In the middle of this room remains the anchor point for these simulators, huge bolts protrude out of the concrete floor and faint marks show where the advanced simulators would sit as the pilots inside them were put through simulated scenarios of their huge flying metallic beasts.
We explored several more of these simulator rooms, most others were thankfully completely dry, we also passed through a maintenance room, with the remains of a hydraulic generator, in order to explore another part of the site.
The explorers we bumped into earlier had come out another exit not far away and they kindly offered to show us the main attraction of the entire disused flight training centre.
They guided us around the site to one of the largest buildings of the site. They guided us to the open the entrance and ushered us into the gigantic building. We turned back to thank them one last time and parted ways. We turned into the building to face the colossal darkness in front of us. One of the team flicked their light on and shone it forward.
A huge cylindrical shape towering above us protruded out of the darkness. It’s paint was peeling, it was covered in bird muck and graffiti covered the side of the fuselage, the logo: ‘British Airways’ could be clearly seen though. It was a section of plane fuselage, specifically, a 747. We shone our lights around the cavernous warehouse, at least one other fuselage of a smaller plane was visible on our left.
We clambered up to the first smaller fuselage on our left and peered inside the simulated aircraft. The seriousness of the training that took place here was evident. Everything about this simulation was treated to be real as possible for any eventuality. Even in the cockpit, a large portion of the controls were nothing more than painted on dials and controls, but other controls, such as large toggles, switches and a large red button labelled: EVAC, equipment specifically aimed for evacuation, were all actual controls.
It then became apparent to us: each simulated aircraft was designed to test different emergencies and scenarios.
We excitedly made our way to the next fuselage, a section of one of the biggest airplanes of the sky: A 747. After going in, we bumped into yet more explorers but these explorers had something we had never seen before: they had brought their dogs: Ben and Sam, who, upon seeing me, decided they wanted to play fetch using a small section of seatbelt.
Once Ben and Sam were exhausted of playing and their owners decided it was time from them to go home, we had a good look around this simulated plane. Unlike the first one, this had class divisions. There was first class, there was business and there was economy.
The seat size difference between classes really annoyed me… I’ll never sit in economy without thinking of first class seats again. We went into the cockpit and messed around with the controls, we tried on the lifejackets, we played with the drop-masks. We really were like children in a playground. We went to the final fuselage, this one mainly compromising of just a few rows of the same kind of seats. A hook being wrapped around one of the chairs was the only thing that appeared to be slightly amiss with this plane.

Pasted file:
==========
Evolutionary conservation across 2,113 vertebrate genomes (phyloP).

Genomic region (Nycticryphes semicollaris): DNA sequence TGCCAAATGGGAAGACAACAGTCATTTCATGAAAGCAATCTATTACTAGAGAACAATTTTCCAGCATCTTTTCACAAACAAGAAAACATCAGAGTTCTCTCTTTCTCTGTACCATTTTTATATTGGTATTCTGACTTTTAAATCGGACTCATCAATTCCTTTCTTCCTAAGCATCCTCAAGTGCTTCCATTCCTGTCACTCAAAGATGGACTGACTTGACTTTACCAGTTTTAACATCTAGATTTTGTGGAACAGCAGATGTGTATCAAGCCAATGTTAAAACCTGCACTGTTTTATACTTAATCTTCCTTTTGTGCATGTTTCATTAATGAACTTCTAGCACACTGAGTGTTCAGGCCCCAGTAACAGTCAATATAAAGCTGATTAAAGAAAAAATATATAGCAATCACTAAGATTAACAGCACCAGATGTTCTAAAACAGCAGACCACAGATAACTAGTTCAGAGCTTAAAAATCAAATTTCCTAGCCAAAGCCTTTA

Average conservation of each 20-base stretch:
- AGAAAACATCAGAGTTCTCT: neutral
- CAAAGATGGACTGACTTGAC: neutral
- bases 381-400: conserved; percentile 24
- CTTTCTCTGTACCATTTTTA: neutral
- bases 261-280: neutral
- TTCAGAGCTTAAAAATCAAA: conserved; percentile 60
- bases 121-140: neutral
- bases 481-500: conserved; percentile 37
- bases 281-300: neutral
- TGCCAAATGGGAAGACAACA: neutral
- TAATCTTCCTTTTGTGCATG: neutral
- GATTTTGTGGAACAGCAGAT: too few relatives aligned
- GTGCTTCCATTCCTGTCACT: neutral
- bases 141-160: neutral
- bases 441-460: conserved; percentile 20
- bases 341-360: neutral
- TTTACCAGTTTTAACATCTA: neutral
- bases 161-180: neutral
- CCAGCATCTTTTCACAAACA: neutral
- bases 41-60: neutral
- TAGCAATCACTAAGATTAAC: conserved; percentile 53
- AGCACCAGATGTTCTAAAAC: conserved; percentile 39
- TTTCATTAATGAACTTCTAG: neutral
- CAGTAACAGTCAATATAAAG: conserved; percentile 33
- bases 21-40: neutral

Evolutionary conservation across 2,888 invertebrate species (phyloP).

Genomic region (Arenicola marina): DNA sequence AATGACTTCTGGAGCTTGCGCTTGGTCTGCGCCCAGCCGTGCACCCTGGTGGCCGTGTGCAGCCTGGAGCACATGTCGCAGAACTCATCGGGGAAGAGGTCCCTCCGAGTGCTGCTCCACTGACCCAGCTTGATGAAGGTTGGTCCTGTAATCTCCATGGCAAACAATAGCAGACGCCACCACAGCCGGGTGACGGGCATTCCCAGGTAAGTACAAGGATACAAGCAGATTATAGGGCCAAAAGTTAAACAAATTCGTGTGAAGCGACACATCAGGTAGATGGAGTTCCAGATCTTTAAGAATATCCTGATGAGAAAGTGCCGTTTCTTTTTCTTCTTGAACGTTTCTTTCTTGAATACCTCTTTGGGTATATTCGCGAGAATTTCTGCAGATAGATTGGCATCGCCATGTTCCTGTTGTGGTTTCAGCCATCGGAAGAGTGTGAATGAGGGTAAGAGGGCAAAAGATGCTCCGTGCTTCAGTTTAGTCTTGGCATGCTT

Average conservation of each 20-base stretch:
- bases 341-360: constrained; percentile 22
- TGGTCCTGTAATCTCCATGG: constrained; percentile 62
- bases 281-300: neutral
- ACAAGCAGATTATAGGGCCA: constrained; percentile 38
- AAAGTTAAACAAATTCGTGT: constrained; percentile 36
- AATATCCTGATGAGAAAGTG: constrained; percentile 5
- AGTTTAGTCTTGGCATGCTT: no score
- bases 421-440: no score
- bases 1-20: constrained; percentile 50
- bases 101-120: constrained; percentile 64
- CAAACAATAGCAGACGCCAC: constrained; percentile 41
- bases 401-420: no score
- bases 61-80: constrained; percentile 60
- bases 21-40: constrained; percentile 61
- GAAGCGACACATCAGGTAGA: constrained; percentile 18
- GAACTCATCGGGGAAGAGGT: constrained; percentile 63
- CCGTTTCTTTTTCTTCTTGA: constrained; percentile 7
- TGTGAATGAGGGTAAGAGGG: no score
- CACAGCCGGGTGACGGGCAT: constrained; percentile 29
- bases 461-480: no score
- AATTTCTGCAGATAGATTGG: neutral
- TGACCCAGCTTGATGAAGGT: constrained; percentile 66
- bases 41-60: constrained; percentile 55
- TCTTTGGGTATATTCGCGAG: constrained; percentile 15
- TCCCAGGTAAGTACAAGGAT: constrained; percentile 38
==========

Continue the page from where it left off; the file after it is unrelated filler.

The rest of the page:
Urban Exploration of the BA Training Centre
With a few last snaps and the sun having set, we wriggled out of the site and back into the woods. We reflected on the explore and everything we had seen.
Since the facility closed in the mid-2010s, its downfall into being constantly ransacked by vandals and beloved by explorers has been well documented by the latter. Photos from immediately after closure show a facility that hasn’t even had the dust settle yet, only a few wires had been torn out from immediately obvious spots. Simulators still stood proud and the facility was largely untouched.
Just over a year ago, articles show the location’s decrepit state was much more advanced, so much so that it was reported by two major newspapers in the UK. Much more ransacking had taken place with windows smashed, walls having giant gashes from where wires had been forcibly ripped out and the simulators were partially dismantled/ ransacked.
Come to our explore, the hydraulic simulators, which had been a major attraction of explorers to visit, were completely gone with one simulator facility flooded. Grass was growing through the floor and the aircraft fuselages, although still in good shape, are starting to show advanced signs of wear. The site being sold off to make way for another industrial site is a loss but not unexpected at all. It may be due to this new ownership that the complete set of simulators within the facility vanished entirely. It may be that the site is being emptied to make way for either a complete re-development of the existing structures or clear them for total demolition.